A good horseman doesn't have to tell anyone...the horse already knows.

                                Might be a reason, never an excuse...

                                Comment


                                • #17
                                  I had arthroscopic surgery 4 years ago for FAI and torn labrum in my right hip. I waited too long and the FAI caused serious arthritis. The arthroscopic surgery greatly reduced my discomfort in the saddle. I'm a candidate for full hip replacement, but the previous surgery has bought me some time.

                                  OP - where are you located? I can recommend an awesome surgeon in NC, if that is close enough to you.

                                  The recovery process is not fun at all, but the outcome was worth it.

                                  Comment

                                  • Original Poster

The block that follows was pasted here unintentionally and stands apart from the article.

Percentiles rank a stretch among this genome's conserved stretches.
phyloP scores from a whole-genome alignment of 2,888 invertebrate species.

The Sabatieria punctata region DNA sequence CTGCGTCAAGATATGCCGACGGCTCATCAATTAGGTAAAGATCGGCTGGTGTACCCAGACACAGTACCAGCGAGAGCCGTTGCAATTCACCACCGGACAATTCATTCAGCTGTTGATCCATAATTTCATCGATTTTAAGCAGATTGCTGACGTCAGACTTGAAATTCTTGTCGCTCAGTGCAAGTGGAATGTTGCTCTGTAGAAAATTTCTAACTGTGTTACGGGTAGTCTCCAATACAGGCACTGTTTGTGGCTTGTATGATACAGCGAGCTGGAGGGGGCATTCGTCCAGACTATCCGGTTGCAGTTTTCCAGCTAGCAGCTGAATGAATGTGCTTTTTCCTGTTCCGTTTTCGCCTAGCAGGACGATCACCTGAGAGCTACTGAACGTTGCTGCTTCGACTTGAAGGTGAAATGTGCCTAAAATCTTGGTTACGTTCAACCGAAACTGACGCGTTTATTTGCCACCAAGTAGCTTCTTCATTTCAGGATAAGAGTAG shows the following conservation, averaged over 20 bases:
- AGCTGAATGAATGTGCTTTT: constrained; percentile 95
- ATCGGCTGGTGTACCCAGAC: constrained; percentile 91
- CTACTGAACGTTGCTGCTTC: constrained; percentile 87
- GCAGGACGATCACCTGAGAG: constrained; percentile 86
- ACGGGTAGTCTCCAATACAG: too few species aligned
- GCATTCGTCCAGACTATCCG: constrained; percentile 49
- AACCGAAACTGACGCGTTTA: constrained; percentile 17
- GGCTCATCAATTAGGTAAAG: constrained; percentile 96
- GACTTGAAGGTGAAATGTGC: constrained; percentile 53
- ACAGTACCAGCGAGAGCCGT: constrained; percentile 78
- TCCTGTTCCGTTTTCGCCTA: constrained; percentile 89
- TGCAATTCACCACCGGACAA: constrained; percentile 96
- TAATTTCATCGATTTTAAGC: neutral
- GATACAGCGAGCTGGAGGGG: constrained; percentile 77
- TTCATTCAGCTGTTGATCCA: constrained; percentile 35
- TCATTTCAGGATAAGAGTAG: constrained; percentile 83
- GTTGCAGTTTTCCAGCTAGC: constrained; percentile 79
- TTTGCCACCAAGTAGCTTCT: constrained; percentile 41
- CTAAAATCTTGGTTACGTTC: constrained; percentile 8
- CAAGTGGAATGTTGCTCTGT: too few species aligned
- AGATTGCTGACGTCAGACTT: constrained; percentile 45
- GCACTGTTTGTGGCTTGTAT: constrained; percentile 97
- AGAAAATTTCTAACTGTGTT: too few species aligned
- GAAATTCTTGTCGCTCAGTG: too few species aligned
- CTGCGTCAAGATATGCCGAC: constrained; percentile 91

#18
                                    Unfortunately, I'm no where near NC
                                    GallopHer, do you mind me asking how old you were at the time of surgery??

                                    Comment


                                    • #19
                                      My understanding - the more successful surgeries are on people who have little to no articular damage, AND have a hip that can be remodeled to 'physiologic norms'. That includes repair of the labrum itself and remodeling the bony sturctures to get rid of the impingements.

                                      AND don't have any bizarro reactions to the surgery. Like psoas tendinitis is a REALLY common side effect of the surgery (again - ask me how I know) and there can be nerve damage as well.

                                      You are correct - it doesn't treat itself - and the surgery is really a 'buy time' surgery. The tear will cause the joint fluid to leak over time, and that can accelerate the formation of arthritis.


                                      Have you spoken to one of the docs re: trying a combination of cortisone/HA injections and PT to see if you improve? If the tear is mild you may be able to manage for quite some time that way.